As the general contractor did not assert a claim against the estate, but rather against the trust fund account, the bankruptcy court gave little attention to the substantial contribution arguments of the debtor and the bank.  Instead, the court focused its analysis on the application of the “common fund” doctrine and its intersection with section 1141(a) of the Bankruptcy Code.  Unfortunately for the general contractor, the “common fund” doctrine could not trump the finality provided by section 1141(a).
The “common fund” doctrine is based on principles of unjust enrichment.  A litigant or lawyer who creates, enhances or restores a common fund for the benefit of himself and others is entitled to recover reasonable attorneys’ fees and expenses from the fund.  It provides a way for the beneficiaries of such fund to share the cost of its creation.  The court held that the general contractor had established its right to recover at least some of its fees under the “common fund” doctrine.  The general contractor persistently had objected to Waterscape’s original plan and had argued that the proposed disposition of the proceeds violated New York’s Lien Law.  As a result of the general contractor’s objections, the debtor amended its plan, which, as confirmed, provided for the creation of the trust fund account.  If not for the general contractor’s efforts, the debtor and the bank never would have agreed to carve out $11 million from the hotel sale proceeds to create the trust fund account.
Notwithstanding the general contractor’s rights under the “common fund” doctrine, confirmation of the debtor’s plan closed the door on the general contractor’s recovery.  As provided in section 1141(a), the confirmation of a plan binds all parties to the bankruptcy case and constitutes a final judgment on the merits entitled to preclusive effect under the doctrine of res judicata.  The general contractor failed to include its claim for attorneys’ fees in its proof of claim and even failed to raise the issue of reimbursement during the confirmation proceedings.  Although the trust fund account was not actually funded until the sale of the hotel six months after confirmation of the plan, the funding followed from the provisions of the plan.  The general contractor also failed to prove that it did any work during those six months that warranted compensation from the fund.  Confirmation of the plan constituted a final determination of the parties’ respective rights in the trust fund account.  Neither the “common fund” doctrine nor any other theory could salvage the general contractor’s tardy claim.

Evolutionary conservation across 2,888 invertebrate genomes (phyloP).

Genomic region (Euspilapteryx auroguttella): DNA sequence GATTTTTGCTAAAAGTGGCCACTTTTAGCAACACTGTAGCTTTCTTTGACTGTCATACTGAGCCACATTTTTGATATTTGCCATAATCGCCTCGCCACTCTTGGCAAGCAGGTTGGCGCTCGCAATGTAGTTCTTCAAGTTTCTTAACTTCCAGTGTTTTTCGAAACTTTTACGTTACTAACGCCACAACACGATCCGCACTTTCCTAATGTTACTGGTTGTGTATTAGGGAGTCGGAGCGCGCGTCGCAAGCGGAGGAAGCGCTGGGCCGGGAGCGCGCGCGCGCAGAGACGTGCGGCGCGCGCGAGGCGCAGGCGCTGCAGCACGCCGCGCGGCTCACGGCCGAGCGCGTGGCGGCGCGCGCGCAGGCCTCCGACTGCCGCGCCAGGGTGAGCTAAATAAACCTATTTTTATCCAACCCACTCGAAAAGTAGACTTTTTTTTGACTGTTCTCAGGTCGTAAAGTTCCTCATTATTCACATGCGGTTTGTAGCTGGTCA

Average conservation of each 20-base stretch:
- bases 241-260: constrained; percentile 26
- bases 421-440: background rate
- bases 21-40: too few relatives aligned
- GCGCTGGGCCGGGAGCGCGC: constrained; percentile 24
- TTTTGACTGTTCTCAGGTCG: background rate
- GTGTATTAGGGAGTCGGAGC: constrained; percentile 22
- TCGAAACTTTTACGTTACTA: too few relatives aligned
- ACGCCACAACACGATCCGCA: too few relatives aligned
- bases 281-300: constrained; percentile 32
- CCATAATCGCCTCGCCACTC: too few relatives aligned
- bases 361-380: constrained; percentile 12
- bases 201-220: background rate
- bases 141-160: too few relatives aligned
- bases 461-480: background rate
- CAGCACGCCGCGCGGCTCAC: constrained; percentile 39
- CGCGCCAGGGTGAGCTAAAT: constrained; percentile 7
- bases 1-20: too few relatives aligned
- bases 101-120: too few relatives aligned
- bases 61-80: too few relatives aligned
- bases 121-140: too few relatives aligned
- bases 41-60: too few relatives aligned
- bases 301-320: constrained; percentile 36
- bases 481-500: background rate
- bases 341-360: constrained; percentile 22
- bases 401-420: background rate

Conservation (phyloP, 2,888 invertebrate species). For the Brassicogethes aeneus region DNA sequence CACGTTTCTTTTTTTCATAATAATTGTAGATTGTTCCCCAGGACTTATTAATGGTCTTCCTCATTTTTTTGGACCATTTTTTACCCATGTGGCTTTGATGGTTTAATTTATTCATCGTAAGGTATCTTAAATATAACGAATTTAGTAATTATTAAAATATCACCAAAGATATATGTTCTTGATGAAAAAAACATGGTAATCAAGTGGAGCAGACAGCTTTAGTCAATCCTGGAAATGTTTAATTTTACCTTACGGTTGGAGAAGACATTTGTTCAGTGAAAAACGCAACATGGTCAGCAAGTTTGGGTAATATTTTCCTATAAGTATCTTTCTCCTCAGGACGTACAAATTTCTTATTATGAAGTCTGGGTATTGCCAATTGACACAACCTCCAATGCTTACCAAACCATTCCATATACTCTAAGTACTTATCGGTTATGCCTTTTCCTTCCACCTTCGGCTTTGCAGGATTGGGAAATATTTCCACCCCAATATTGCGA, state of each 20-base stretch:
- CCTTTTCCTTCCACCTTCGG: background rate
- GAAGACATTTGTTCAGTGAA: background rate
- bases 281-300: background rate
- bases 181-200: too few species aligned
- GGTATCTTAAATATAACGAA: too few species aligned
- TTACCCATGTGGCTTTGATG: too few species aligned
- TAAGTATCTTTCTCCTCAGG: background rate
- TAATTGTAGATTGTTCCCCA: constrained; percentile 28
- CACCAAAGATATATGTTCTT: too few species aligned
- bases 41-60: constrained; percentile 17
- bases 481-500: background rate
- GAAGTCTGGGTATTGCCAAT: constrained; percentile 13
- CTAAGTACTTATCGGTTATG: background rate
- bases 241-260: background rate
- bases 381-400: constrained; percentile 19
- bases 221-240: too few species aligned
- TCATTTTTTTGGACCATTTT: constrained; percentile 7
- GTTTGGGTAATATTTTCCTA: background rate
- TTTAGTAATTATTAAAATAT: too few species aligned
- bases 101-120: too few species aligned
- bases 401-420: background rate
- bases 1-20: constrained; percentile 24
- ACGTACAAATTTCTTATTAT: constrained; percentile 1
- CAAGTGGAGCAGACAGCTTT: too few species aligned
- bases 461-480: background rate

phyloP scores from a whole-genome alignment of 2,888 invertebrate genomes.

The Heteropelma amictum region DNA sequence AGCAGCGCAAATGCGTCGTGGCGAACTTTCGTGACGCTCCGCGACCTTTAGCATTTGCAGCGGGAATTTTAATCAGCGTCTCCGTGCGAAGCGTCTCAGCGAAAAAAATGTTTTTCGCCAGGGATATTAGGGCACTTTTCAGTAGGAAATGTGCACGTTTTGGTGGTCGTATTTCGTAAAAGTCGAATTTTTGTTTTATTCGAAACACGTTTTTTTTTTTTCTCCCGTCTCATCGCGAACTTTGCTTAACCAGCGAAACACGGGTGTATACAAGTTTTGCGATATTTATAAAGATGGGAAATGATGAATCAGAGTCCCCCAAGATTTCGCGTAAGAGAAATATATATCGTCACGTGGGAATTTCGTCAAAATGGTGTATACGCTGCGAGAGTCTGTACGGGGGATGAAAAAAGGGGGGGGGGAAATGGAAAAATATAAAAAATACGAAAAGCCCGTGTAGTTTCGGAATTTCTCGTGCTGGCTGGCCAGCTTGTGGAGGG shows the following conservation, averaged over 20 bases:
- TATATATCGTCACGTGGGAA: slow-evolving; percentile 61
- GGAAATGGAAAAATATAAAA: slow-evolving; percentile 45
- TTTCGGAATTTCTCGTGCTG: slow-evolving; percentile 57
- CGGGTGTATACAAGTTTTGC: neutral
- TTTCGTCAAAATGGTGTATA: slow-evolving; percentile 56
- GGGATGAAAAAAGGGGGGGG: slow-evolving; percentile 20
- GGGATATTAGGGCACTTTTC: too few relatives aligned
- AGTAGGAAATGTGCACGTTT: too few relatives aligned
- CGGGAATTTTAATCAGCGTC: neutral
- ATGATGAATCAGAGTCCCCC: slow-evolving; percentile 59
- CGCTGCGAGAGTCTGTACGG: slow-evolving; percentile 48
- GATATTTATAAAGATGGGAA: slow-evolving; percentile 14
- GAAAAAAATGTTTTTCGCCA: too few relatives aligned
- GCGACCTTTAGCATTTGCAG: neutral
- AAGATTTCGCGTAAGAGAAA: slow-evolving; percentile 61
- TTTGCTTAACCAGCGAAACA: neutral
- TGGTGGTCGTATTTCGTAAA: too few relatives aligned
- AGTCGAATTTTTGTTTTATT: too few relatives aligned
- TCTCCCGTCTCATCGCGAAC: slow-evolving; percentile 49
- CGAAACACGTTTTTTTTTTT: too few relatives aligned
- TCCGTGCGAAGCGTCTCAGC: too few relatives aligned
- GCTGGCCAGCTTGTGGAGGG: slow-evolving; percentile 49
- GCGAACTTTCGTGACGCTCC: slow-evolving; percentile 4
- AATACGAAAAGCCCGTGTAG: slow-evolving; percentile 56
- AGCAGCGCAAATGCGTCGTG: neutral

Finally, the court noted that, even if the general contractor’s claim were not barred by the plan, the general contractor failed to meet its burden of proving that it was entitled to reimbursement for the amount it requested.  The general contractor’s motion did not distinguish between the fees incurred for prepetition, postpetition/pre-confirmation, and post-confirmation services.  In addition, the motion failed to differentiate between the legal services rendered in the bankruptcy case and in the class action adversary proceeding.  The court rejected the general contractor’s argument that it was entitled to reimbursement for services rendered post-confirmation because it had successfully moved for partial summary judgment in the adversary proceeding.  Even though the court found that the debtor had diverted trust funds to the bank, the general contractor’s argument failed because the trust fund account was created as a result of the plan, and not as a result of the general contractor’s work in the adversary proceeding.
Simply put, the general contractor’s efforts were too little, too late.